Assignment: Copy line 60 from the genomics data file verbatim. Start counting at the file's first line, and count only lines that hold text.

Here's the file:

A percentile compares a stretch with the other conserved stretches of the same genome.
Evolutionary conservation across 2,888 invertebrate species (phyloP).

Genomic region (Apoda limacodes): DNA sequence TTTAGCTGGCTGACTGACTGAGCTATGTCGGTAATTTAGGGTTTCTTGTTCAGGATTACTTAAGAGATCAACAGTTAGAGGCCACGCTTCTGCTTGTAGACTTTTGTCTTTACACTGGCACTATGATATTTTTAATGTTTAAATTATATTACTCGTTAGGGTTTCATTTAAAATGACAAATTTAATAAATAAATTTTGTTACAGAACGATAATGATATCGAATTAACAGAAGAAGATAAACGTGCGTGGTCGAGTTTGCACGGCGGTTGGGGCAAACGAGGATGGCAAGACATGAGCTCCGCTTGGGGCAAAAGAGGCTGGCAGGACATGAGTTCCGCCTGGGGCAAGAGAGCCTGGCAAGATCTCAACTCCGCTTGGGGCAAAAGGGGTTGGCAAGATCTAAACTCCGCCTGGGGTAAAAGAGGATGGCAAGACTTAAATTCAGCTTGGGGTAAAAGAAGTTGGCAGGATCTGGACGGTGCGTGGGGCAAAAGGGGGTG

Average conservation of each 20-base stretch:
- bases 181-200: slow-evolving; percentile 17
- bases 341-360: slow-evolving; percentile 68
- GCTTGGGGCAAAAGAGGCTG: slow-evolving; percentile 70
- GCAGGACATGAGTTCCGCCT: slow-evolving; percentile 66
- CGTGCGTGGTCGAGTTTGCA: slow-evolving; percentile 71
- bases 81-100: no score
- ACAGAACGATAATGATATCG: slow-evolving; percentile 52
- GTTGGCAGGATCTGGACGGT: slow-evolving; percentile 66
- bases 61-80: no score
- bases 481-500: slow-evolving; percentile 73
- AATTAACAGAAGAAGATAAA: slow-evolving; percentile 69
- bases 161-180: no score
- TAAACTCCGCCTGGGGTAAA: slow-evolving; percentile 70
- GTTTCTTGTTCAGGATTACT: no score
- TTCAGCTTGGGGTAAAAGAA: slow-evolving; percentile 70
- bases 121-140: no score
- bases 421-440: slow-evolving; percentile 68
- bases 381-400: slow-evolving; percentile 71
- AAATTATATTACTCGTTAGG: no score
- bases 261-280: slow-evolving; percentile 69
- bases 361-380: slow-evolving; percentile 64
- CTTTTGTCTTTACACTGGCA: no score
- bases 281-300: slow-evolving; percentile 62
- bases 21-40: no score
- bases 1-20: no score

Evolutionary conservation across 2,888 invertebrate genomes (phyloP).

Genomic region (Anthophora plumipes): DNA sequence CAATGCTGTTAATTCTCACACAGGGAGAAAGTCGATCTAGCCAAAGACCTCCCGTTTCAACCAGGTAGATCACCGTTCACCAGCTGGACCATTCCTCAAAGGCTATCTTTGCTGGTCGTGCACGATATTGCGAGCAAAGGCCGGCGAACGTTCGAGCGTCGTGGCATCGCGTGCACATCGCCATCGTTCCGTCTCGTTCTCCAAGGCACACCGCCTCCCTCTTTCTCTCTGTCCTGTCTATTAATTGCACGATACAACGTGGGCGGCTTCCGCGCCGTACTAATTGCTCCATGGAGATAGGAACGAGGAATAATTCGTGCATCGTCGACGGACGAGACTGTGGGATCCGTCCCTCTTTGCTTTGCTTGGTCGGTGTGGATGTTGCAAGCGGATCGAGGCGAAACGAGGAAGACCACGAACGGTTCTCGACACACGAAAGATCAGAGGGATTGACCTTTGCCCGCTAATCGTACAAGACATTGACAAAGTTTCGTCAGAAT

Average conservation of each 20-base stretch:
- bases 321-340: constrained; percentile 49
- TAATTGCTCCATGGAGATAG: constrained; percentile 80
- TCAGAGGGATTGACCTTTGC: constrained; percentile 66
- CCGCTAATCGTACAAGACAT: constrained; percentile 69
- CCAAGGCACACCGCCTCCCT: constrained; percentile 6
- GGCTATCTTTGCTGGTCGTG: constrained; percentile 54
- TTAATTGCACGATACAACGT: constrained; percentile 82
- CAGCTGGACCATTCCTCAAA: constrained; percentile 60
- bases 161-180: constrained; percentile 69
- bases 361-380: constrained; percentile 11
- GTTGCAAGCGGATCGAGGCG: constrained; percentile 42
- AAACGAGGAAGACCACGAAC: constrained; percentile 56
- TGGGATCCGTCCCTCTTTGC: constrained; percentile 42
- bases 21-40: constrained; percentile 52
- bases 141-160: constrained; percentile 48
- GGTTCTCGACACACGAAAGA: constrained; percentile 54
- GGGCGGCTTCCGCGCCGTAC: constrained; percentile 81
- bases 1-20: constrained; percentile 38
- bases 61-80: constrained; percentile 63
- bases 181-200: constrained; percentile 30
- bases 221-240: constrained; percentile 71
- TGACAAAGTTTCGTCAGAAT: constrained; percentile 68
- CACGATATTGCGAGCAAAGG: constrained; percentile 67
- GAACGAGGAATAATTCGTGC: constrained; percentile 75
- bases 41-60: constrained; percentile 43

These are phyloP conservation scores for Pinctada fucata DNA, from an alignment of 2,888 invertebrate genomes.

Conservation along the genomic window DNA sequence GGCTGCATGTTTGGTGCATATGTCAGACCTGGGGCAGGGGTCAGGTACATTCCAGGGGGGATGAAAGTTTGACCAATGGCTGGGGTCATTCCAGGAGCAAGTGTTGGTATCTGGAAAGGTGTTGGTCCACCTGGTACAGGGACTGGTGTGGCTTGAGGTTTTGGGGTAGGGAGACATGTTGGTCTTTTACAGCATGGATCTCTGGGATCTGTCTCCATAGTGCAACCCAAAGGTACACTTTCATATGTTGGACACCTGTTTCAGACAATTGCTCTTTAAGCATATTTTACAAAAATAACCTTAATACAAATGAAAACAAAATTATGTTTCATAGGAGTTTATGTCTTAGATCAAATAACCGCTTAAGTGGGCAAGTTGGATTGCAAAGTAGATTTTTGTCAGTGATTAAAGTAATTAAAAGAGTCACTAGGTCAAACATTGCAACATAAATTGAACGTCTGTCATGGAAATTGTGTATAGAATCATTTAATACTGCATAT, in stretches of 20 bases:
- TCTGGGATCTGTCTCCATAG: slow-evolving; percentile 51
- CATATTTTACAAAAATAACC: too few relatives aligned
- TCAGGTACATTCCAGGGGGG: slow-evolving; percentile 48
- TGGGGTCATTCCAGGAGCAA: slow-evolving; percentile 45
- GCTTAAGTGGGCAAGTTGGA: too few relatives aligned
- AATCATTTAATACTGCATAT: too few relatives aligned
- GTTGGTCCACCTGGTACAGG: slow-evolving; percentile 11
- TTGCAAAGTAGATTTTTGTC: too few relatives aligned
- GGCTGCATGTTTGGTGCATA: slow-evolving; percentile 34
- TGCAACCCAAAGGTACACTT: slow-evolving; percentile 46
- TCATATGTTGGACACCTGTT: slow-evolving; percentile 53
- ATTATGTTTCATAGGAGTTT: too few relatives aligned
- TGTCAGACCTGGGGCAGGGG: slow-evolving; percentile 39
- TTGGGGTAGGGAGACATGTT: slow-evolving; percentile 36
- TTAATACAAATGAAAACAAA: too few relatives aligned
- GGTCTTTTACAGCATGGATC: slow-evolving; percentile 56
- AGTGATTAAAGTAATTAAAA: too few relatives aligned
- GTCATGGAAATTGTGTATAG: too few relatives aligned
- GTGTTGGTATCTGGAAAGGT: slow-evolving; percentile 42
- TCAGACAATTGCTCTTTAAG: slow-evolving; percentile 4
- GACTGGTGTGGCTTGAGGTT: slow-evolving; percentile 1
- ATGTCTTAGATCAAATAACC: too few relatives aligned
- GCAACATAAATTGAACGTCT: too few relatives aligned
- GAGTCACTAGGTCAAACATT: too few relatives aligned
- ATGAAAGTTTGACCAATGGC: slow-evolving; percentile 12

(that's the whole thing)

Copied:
- TCTGGGATCTGTCTCCATAG: slow-evolving; percentile 51